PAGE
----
While Android’s momentum shows no sign of let-up and Apple continues to hold its own, both are applying pressure to Research In Motion, which is hemorrhaging OS market share and was overtaken in handset sales by Apple in the third quarter.
According to NPD, which measures consumer purchases, Android’s share of the U.S. smartphone market in the third quarter increased 11 percentage points from the previous quarter while Apple’s share grew by 1 percentage point to 23 percent. Research In Motion’s share continued to tumble, dropping from 28 percent to 22 percent.
U.K. research firm Canalys, which arrived at similar U.S. numbers for the OS market, said that Nokia remained the top smartphone manufacturer worldwide with a 33 percent share, down from 38 percent in the second quarter. Apple took second with 17 percent, up from 13 percent last quarter, while RIM followed with 15 percent, a slide from 18 percent in the second quarter.
The Canalys numbers reflect the latest quarterly sales numbers from Apple and RIM, showing Apple eclipsing RIM for the first time. Apple also moved into fourth place in global handset sales, passing over RIM in the process. RIM is still the top vendor in Latin America with about 40 percent of the market but its prospects are looking tough with pressure from Apple and particularly Android, which appears to be eating into its sales. NPD reported that the iPhone 4 was the top-selling phone in the U.S., followed by the BlackBerry Curve, LG Cosmos, Motorola Droid X and HTC Evo 4G.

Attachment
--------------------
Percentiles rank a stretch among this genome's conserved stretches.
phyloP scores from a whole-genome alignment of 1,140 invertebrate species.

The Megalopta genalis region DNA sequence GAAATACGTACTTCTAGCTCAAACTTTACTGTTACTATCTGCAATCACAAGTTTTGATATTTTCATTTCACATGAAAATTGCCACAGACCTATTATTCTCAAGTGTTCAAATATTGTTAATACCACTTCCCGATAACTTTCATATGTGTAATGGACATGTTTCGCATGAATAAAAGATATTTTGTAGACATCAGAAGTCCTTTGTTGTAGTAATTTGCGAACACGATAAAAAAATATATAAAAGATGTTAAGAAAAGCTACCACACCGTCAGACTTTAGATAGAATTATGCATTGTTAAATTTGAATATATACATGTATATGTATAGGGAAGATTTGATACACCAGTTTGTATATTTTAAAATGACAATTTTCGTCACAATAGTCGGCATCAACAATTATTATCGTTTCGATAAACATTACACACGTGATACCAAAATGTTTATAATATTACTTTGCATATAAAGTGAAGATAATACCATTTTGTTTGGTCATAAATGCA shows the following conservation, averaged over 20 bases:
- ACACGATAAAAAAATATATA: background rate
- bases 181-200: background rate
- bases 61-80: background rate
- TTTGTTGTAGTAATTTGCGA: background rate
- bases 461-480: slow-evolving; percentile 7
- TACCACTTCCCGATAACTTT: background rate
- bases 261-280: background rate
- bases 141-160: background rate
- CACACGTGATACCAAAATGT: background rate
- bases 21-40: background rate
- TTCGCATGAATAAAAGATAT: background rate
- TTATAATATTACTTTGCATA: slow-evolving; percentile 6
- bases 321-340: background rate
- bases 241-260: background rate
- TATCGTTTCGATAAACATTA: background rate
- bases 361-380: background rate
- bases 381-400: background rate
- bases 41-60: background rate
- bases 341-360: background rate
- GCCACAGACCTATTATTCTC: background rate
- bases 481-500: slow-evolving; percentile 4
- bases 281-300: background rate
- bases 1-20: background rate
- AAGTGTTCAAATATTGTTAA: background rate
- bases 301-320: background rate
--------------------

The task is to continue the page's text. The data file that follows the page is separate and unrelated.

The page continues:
Nokia continues to hold the top spot in the five so-called BRIIC countries, Brazil, Russia, India, Indonesia and China, which bodes well for Nokia as those markets are growing 111 percent year-over-year, faster than the market overall which grew by 95 percent to 80.9 million shipped units. However Android, as my colleague Kevin has noted, could eat into Nokia’s share in places like India as it moves down market into cheaper smartphones.
That’s going to be a ongoing theme as smartphones work their way into more hands. The manufacturers and OS makers who can manage the growth in lower tier smartphones should enjoy a significant volume advantage. Nokia is already losing out on the lucrative high end of the market to Apple and is now facing the threat of Android outpacing sales in mid and lower-tier smartphones. Android shipments grew 1,309 percent year-over-year from 1.4 million units in the third quarter of 2009, according to Canalys, to more than 20 million units in the third quarter of this year, good enough for a quarter of the worldwide OS market.
Meanwhile, phones running a Windows operating system account for just 3 percent of the worldwide market, according to Canalys. With Windows Phone 7 shipping this month, Microsoft will have to claw its way back to relevance. Microsoft’s tight control on handset interface customization and its high-end specifications could limit how vendors differentiate Windows Phone 7 devices and how well they sell down market, said Canalys.
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